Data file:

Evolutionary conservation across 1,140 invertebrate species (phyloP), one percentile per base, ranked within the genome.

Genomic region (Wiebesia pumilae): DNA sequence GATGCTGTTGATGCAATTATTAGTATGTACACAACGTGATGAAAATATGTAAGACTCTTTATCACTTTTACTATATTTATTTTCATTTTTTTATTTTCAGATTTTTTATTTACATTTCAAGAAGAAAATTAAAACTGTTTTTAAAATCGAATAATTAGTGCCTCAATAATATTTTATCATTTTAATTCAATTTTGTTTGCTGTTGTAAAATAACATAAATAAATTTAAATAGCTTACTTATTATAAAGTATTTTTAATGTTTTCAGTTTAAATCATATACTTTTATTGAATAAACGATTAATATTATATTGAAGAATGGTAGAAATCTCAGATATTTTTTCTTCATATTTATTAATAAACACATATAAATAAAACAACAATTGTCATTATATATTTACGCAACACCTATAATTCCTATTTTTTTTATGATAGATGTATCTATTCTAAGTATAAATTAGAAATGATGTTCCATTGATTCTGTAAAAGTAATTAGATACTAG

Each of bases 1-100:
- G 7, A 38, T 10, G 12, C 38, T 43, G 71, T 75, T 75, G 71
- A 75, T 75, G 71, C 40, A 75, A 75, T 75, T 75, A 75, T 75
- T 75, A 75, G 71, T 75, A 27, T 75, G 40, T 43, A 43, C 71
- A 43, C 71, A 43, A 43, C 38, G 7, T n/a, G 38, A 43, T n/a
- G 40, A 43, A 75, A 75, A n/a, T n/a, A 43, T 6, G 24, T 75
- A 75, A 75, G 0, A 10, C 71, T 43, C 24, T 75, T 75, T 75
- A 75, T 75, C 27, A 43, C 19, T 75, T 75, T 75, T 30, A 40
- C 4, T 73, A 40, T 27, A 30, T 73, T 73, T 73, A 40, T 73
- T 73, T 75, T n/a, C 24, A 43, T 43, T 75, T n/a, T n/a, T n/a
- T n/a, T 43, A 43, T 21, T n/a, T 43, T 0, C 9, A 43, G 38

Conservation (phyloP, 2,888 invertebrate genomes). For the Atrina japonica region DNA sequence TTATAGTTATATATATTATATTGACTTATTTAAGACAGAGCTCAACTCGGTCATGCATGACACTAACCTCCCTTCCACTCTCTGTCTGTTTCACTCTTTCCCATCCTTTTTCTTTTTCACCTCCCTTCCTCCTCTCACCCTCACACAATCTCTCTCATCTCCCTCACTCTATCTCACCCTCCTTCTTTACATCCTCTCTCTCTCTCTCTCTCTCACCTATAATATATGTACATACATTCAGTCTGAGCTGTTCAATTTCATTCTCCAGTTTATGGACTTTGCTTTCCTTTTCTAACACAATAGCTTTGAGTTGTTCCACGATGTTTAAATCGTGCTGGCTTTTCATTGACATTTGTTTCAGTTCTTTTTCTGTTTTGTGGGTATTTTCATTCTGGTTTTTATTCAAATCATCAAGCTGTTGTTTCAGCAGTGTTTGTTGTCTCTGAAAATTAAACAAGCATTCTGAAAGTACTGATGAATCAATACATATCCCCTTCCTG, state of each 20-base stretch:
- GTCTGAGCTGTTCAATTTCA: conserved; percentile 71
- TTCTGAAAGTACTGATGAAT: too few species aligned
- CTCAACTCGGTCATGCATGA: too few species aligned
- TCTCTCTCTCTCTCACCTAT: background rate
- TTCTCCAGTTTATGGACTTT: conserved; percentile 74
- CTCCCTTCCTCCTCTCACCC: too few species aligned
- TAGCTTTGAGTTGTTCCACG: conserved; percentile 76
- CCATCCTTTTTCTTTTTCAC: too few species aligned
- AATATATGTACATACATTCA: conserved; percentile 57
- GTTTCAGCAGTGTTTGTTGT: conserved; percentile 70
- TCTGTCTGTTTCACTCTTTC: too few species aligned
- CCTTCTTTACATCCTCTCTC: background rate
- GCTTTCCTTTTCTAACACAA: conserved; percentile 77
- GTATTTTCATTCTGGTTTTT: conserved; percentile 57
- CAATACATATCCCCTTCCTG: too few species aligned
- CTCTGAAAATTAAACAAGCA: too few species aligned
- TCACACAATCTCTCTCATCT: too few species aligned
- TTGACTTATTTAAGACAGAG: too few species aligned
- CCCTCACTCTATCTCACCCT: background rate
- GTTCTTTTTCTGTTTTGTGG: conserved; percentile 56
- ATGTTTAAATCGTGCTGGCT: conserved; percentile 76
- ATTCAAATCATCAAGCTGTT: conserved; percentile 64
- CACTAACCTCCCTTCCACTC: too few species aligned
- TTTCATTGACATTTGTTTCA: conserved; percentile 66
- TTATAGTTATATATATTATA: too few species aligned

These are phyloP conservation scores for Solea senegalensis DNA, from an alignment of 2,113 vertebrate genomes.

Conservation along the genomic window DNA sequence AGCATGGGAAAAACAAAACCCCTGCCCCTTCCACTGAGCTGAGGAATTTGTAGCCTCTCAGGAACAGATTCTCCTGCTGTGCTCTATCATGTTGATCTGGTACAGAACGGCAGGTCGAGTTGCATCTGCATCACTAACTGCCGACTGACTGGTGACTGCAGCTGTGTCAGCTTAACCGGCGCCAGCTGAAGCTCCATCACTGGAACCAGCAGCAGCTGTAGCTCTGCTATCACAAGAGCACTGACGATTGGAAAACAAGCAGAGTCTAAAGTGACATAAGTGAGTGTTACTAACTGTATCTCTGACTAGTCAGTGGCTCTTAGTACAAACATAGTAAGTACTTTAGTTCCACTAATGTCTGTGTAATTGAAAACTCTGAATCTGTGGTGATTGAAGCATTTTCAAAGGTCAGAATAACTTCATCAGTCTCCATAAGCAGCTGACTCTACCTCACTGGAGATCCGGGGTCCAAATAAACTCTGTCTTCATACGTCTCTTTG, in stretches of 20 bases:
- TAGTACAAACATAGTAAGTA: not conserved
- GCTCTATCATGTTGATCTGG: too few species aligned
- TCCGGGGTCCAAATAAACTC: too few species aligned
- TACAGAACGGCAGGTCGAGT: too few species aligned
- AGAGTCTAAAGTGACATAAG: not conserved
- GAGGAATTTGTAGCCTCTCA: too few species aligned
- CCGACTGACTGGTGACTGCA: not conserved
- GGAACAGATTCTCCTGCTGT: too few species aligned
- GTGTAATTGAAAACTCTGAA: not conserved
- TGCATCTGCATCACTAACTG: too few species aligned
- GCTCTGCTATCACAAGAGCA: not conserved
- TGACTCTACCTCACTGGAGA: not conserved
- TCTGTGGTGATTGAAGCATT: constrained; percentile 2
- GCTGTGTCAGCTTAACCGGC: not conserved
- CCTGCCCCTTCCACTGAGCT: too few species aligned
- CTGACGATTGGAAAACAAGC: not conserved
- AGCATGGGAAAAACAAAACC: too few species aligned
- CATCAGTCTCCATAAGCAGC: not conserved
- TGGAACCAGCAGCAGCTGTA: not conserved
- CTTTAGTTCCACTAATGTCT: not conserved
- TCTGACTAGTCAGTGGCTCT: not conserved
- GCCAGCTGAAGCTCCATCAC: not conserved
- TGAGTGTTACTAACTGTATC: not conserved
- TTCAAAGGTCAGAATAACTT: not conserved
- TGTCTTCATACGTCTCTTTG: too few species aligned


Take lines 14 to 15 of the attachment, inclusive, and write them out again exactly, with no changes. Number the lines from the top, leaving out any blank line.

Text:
Conservation (phyloP, 2,888 invertebrate genomes). For the Atrina japonica region DNA sequence TTATAGTTATATATATTATATTGACTTATTTAAGACAGAGCTCAACTCGGTCATGCATGACACTAACCTCCCTTCCACTCTCTGTCTGTTTCACTCTTTCCCATCCTTTTTCTTTTTCACCTCCCTTCCTCCTCTCACCCTCACACAATCTCTCTCATCTCCCTCACTCTATCTCACCCTCCTTCTTTACATCCTCTCTCTCTCTCTCTCTCTCACCTATAATATATGTACATACATTCAGTCTGAGCTGTTCAATTTCATTCTCCAGTTTATGGACTTTGCTTTCCTTTTCTAACACAATAGCTTTGAGTTGTTCCACGATGTTTAAATCGTGCTGGCTTTTCATTGACATTTGTTTCAGTTCTTTTTCTGTTTTGTGGGTATTTTCATTCTGGTTTTTATTCAAATCATCAAGCTGTTGTTTCAGCAGTGTTTGTTGTCTCTGAAAATTAAACAAGCATTCTGAAAGTACTGATGAATCAATACATATCCCCTTCCTG, state of each 20-base stretch:
- GTCTGAGCTGTTCAATTTCA: conserved; percentile 71